For months, NEWSWEEK has reported emphatic denials by senior Afghan Taliban officials that they were engaged in secret peace talks with the government in Kabul. Those denials received further weight last week when The New York Times exposed a purported top-level Taliban negotiator as an impostor who made off with large sums of U.S. cash.
Even so, Taliban forces—the real ones—are definitely feeling the impact of stepped-up U.S. action in southern Afghanistan. A group of 17 ground commanders recently traveled to the Pakistani frontier city of Quetta to meet with one of their top military chiefs, Abdul Qayum Zakir, say four Taliban officials who didn’t want to be named for safety reasons.
The commanders informed Zakir that they and their men were temporarily suspending combat operations and asked that he either transfer them to less hotly contested areas or let them recover in Pakistan until the spring thaw. “We have lost many friends and commanders,” one member of the delegation told Zakir, says Mullah Salam Khan, a midlevel commander in Helmand province who was briefed on the meeting by a participant. “We are tired and want to take a rest.” Zakir, says Khan, acknowledged their complaint—but said he needed the commanders to help him keep up at least a harassing presence in their areas so villagers could see that the insurgents are not on the run. They promised to do what they could.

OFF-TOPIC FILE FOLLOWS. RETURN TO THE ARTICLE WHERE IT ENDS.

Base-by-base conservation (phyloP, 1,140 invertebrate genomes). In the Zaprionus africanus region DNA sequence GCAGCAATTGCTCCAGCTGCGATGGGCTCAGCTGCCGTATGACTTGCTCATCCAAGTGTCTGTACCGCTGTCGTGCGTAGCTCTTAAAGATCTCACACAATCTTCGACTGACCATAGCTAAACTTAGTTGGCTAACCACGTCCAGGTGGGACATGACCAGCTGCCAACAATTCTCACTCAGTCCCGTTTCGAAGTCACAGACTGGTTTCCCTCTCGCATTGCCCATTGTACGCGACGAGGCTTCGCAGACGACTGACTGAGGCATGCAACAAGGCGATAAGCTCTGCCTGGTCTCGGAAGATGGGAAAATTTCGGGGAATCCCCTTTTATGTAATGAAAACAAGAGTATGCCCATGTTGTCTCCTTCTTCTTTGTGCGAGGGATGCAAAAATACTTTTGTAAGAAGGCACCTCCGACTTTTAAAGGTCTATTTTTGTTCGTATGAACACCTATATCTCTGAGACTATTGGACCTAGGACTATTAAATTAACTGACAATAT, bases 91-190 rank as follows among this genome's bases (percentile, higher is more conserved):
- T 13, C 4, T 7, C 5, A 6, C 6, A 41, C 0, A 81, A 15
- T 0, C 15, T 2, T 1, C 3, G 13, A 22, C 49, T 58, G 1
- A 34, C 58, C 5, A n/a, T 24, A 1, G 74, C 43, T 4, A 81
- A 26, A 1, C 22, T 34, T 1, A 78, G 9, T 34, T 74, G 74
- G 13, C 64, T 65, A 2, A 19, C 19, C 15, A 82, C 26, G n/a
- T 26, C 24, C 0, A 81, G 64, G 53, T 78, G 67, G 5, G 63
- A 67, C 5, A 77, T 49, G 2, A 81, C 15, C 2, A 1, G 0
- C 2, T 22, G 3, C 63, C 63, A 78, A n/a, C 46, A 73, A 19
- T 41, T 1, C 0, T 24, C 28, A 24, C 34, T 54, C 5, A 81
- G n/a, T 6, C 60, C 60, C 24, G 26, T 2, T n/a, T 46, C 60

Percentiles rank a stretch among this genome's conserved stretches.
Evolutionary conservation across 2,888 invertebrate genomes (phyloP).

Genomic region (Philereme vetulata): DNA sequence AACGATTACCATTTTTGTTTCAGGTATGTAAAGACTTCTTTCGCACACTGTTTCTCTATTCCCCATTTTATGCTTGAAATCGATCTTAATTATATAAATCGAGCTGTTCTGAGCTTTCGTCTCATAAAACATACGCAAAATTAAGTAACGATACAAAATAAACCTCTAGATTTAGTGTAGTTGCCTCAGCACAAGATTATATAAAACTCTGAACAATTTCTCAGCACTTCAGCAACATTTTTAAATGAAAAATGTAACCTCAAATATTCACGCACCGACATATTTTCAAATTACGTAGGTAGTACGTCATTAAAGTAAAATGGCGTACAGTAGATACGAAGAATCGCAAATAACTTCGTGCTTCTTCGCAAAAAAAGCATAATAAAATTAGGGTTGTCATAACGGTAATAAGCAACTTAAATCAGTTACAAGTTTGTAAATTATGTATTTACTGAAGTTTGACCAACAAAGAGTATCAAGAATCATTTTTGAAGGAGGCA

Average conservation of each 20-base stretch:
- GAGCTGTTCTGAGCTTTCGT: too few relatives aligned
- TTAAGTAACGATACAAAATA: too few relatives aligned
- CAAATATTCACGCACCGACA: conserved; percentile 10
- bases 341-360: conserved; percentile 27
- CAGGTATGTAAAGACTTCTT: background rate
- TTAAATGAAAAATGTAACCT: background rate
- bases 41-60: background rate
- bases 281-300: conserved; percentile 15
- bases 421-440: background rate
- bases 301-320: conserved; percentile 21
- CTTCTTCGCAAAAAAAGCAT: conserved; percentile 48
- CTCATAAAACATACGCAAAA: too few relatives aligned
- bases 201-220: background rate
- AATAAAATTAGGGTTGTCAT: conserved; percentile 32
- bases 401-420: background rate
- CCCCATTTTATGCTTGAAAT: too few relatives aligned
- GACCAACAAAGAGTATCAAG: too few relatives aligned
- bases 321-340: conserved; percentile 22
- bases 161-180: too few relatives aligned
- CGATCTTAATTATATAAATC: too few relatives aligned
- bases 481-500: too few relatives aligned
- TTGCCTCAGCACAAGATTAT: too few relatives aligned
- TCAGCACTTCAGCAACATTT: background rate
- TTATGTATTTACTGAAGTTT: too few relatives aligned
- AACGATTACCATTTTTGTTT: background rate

Senior NATO officers have said that Coalition forces have killed or captured more than 350 Taliban commanders and killed at least 1,000 fighters in the past three months. One of the Taliban officials admits that the insurgency is losing skilled commanders at an alarming rate. But, he says, they are quickly replaced by experienced fighters— and morale is high. “The commanders told Zakir they were angry about all these rumors they hear about peace talks,” the official says. “They made it clear they just want a rest, not peace. They are still committed to the fight.”